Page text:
FIGS. 4, 5, 6, and 7 show a measurement module 2 placed on a pipe 1. The module 2 is mounted on the pipe 1 by means of a fixed half-collar 43 having the shape of an inverted U and applied to the pipe 1 by two ribs 44 and 45, which are, as shown, carried by floats 46 and 47 solid with the rounded portion of the U formed by the fixed half-collar 43. The collar is fixed on the pipe 1 by two flexible inflatable gripper jacks 48 and 49 carried by the two arms of the U of the half-collar 43. The jacks, when in the inflated state, grip the pipe 1 over the half-circumference complementary to that on which the ribs 44 and 45 are applied. The jack 48 is shown in the inflated state and the jack 49 in the deflated state in FIG. 7. At the top the half-collar 43 carries a plate 50 enabling it to be fastened to an intervention unit (not shown) which is used to put it in position and to control the measurement module 2. The intervention unit may consist of an autonomous submarine, an observation turret, or a remote-controlled unit. It is provided with the conventional equipment for such units and means of connection to the measurement module 2.
In the region of the apex of the U defined inwardly by the half-collar 43, the half-collar carries a fixed female slide member 51, for example of dovetail shape, on which a male slide member 52, carried by a carriage 53, slides longitudinally. The longitudinal movement of this carriage 53 is brought about by an arrangement comprising a motor 54, for example of a step-by-step electric or hydraulic motor type, optionally with speed reduction means, together with a worm 55 which is driven rotationally by the motor, the motor and the worm being carried by the carriage 53, and a nut 56 solid with the fixed half-collar 43. The worm 55 is supported by a cross-member 57 at its end opposite that connected to the motor 54.
In the left-hand part of FIGS. 4 and 5 the carriage 53 is shown carrying a half-crown 58 which together with rollers 59 (which have been shown in FIG. 6 only in the left-hand part) serve as a hack for a part-circular slide member 60 forming approximately a half-circumference and of which only the left-hand half is shown in FIG. 6. At its end the slide member 60 is solid with two longitudinal arms 61 and 62 of non-magnetic material, for example of polyvinyl chloride, carrying diametrically opposite pickups 3 and 4 respectively. The distance between the pickups 3 and 4 and the pipe 1 can be adjusted manually on the surface by radial displacement of the pickups on the arms carrying them.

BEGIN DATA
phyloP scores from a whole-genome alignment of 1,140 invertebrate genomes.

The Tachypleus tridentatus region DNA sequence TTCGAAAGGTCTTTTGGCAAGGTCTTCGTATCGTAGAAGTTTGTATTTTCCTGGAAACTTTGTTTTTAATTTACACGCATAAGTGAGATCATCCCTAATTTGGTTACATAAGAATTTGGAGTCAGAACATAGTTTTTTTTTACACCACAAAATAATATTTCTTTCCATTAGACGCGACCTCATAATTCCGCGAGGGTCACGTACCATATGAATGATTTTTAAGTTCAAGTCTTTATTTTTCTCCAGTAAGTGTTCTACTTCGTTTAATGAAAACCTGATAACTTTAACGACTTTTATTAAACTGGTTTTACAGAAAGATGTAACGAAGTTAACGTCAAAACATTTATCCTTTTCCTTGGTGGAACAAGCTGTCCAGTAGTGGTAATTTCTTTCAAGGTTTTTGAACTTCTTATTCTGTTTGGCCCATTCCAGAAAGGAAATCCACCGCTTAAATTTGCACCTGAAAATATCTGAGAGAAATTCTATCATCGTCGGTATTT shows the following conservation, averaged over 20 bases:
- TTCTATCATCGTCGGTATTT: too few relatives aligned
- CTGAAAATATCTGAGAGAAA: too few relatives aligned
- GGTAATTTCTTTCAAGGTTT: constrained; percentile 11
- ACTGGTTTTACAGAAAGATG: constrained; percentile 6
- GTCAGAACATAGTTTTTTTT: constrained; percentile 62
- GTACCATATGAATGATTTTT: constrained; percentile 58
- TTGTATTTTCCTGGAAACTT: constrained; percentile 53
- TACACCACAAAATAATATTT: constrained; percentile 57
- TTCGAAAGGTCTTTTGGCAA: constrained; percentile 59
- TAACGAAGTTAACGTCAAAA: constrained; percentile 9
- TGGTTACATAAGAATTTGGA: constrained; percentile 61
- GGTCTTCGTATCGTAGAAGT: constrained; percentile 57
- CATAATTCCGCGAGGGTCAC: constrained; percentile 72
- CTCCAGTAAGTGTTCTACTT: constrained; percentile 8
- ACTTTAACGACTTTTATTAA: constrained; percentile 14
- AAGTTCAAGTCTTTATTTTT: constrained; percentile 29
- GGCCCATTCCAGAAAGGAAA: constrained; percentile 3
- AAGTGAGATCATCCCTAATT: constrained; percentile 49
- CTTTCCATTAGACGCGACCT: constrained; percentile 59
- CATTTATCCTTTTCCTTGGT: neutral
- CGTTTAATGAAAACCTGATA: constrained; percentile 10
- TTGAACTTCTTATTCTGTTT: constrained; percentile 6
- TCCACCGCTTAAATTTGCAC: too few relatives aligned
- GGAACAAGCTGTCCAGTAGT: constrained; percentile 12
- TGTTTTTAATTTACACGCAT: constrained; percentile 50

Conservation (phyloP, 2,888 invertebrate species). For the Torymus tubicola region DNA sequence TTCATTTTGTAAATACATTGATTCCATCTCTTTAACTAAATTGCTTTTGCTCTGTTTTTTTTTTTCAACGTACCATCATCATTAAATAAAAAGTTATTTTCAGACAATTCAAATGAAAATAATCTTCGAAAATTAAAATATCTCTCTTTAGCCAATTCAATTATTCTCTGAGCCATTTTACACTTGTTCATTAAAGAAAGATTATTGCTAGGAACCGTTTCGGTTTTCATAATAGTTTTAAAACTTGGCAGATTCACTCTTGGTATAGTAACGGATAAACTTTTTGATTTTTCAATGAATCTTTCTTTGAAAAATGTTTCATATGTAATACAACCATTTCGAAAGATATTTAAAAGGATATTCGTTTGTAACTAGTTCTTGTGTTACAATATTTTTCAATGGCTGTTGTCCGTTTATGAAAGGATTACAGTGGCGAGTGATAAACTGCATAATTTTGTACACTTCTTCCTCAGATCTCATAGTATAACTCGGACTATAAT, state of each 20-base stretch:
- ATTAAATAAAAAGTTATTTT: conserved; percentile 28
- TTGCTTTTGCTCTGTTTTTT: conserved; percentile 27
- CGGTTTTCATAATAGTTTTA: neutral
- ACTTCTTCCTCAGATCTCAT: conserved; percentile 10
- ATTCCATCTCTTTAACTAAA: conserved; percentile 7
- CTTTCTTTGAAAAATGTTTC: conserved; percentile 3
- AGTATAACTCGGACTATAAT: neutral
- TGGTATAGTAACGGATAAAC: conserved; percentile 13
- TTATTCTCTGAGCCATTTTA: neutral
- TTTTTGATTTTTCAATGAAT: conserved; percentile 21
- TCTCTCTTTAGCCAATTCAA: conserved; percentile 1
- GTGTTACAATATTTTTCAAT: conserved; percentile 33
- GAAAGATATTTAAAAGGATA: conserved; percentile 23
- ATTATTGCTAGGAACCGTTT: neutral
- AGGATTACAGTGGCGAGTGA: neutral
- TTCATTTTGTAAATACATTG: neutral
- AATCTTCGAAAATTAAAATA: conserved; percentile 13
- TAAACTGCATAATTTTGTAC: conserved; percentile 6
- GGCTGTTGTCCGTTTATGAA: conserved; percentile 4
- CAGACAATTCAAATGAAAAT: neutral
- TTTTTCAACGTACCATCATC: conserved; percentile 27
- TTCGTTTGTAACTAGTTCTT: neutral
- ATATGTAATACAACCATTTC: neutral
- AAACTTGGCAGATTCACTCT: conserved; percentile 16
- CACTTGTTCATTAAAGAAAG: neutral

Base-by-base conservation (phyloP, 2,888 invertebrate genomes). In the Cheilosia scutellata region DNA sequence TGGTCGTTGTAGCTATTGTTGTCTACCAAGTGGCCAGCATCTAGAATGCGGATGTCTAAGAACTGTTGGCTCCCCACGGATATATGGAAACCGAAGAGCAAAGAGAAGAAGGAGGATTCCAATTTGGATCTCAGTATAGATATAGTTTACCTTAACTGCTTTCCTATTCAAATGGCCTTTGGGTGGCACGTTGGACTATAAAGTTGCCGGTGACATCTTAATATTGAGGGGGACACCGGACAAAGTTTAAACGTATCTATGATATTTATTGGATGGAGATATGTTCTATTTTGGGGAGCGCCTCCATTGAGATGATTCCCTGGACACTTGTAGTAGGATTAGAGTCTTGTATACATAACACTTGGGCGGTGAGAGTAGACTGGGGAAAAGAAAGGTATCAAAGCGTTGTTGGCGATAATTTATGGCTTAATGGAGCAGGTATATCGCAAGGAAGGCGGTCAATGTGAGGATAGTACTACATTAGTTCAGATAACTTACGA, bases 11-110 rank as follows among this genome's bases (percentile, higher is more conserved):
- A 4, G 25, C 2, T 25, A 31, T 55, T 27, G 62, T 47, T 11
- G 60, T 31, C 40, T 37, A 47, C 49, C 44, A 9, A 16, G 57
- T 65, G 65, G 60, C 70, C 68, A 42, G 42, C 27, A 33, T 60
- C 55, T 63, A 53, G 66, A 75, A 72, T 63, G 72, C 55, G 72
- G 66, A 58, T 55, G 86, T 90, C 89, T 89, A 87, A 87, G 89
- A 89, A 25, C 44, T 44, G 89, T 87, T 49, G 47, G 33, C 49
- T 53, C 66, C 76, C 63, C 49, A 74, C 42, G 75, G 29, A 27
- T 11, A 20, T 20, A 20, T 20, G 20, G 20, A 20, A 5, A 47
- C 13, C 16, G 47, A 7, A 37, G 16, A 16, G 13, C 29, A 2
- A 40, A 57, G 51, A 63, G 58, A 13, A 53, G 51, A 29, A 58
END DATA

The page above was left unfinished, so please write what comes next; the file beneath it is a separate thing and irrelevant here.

The half-crown 58 carries a motor 63, which may in particular be of the step-by-step electric or hydraulic motor type, optionally with a speed reducer. The motor 63 drives a pinion 64 meshing with a rack 65 solid with the circular slide member 60. The circular slide member can thus turn through ±90° on either side of its median position shown in FIG. 6, thus enabling each of the pickups to sweep through 180° and enabling the two pickups, used in succession, to sweep over the whole of the circumference of the pipe 1. The user of two pickups with a part-circular slide member 60 forming a half-circumference makes it possible to limit the extent of the movement of the supply conductors of the motor 63 and to reduce the weight and size of the measurement module 2. This weight is in addition reduced by the floats 46, 47 and by the cutouts which FIGS. 6 and 7 show in the circular slide member 60, in the half-crown 58, and in the fixed half-collar 43.
The measurement module can in particular be installed on the pipe by means of a remote-controlled or manned submarine unit.
Persons versed in the subject will readily understand that numerous modifications can be made to the embodiments described above, without departing from the scope of the invention.
There is thus provided on ovalisation measurement process and apparatus which can be applied generally to pipes, whether these pipes are bare or coated with an anti-corrosion material and/or clad with concrete, and whether the concrete includes no metal reinforcement or has a reinforcement composed of thin wire mesh or of thick wire mesh, that is to say of wire of a diameter equal to or greater than 5 mm.